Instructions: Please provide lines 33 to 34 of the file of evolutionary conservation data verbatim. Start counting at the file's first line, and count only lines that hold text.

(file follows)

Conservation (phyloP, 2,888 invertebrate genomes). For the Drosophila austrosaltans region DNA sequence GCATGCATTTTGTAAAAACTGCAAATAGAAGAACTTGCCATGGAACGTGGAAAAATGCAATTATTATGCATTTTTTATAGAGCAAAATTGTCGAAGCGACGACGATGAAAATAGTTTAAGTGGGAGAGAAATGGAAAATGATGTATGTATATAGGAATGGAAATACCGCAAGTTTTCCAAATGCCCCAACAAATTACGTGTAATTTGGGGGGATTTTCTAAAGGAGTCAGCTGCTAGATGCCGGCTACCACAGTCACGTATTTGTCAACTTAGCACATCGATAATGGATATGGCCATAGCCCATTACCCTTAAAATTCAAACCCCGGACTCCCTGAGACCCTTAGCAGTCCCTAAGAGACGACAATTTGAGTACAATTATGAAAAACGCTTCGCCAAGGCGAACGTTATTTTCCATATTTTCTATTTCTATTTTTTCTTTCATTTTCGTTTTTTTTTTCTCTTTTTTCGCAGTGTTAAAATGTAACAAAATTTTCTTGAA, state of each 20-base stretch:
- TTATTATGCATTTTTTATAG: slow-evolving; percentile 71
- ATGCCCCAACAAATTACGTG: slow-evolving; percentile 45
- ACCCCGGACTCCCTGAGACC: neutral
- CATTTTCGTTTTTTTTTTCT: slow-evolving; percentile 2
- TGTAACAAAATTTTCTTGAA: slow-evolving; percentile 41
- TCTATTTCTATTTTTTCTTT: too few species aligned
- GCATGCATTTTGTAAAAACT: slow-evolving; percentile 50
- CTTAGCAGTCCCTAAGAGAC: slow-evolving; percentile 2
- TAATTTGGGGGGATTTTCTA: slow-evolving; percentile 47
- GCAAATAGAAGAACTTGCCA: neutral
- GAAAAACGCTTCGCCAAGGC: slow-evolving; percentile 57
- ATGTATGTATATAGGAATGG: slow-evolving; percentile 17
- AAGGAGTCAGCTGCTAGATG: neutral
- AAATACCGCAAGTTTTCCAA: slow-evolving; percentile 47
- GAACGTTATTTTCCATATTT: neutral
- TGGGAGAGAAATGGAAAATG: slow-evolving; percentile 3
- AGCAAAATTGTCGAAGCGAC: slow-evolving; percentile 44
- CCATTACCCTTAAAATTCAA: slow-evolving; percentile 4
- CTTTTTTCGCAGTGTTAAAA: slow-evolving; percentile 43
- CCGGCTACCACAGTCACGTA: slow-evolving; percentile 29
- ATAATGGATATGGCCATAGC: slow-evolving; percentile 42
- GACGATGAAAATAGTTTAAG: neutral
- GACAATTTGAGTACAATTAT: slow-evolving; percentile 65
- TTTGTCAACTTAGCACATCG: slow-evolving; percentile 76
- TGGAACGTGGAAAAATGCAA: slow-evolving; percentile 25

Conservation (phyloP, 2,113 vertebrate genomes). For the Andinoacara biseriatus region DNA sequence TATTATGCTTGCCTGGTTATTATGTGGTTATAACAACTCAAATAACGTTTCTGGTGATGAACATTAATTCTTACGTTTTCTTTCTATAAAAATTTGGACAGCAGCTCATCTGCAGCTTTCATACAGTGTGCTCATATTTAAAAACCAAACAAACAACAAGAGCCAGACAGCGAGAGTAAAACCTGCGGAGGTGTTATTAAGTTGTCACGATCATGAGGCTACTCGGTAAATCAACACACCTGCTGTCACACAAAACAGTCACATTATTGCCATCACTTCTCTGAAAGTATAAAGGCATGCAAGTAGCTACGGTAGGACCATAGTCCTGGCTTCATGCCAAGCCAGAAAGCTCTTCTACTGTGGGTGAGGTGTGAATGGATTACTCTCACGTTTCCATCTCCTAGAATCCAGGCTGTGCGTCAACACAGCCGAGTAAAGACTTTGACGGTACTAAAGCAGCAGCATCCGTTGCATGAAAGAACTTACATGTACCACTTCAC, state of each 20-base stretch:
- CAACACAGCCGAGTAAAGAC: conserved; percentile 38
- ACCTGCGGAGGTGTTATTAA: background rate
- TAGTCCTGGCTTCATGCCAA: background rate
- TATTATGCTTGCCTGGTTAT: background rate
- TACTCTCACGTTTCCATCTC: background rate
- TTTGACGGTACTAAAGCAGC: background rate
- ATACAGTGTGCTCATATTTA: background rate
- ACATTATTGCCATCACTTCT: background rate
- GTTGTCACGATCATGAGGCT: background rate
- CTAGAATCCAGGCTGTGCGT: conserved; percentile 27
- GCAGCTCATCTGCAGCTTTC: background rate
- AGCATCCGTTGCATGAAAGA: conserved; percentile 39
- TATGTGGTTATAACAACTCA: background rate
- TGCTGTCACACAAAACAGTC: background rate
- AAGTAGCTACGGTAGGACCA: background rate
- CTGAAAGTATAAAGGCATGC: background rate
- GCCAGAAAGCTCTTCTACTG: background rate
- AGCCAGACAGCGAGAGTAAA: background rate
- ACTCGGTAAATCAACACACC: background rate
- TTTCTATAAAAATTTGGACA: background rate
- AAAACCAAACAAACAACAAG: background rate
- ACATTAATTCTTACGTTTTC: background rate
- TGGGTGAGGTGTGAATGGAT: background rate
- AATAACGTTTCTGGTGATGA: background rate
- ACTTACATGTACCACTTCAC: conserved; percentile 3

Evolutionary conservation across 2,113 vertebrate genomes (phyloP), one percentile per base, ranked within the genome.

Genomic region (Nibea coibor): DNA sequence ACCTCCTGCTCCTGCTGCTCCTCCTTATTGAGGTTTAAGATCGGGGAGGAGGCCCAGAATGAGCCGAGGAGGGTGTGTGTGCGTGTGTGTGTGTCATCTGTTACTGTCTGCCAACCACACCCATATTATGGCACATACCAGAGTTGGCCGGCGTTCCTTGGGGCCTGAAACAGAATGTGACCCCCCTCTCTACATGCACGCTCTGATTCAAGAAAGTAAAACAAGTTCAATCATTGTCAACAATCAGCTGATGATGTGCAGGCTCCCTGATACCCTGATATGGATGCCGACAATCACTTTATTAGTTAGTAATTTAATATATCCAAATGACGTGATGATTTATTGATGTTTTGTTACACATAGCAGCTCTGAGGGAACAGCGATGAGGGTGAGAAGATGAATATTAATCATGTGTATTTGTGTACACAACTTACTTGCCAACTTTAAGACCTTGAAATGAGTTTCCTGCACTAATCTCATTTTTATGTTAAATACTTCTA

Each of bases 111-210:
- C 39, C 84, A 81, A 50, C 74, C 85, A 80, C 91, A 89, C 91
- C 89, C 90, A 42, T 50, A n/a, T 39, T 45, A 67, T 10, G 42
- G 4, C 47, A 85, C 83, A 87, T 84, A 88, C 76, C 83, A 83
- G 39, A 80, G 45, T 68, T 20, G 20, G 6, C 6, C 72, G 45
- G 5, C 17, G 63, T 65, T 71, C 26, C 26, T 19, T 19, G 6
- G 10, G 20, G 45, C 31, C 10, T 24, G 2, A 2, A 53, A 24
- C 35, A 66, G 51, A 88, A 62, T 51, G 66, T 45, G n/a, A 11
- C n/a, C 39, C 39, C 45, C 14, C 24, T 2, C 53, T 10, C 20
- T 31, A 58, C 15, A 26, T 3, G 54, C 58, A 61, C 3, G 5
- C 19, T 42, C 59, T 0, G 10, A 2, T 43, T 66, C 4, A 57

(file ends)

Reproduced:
- TTTGACGGTACTAAAGCAGC: background rate
- ATACAGTGTGCTCATATTTA: background rate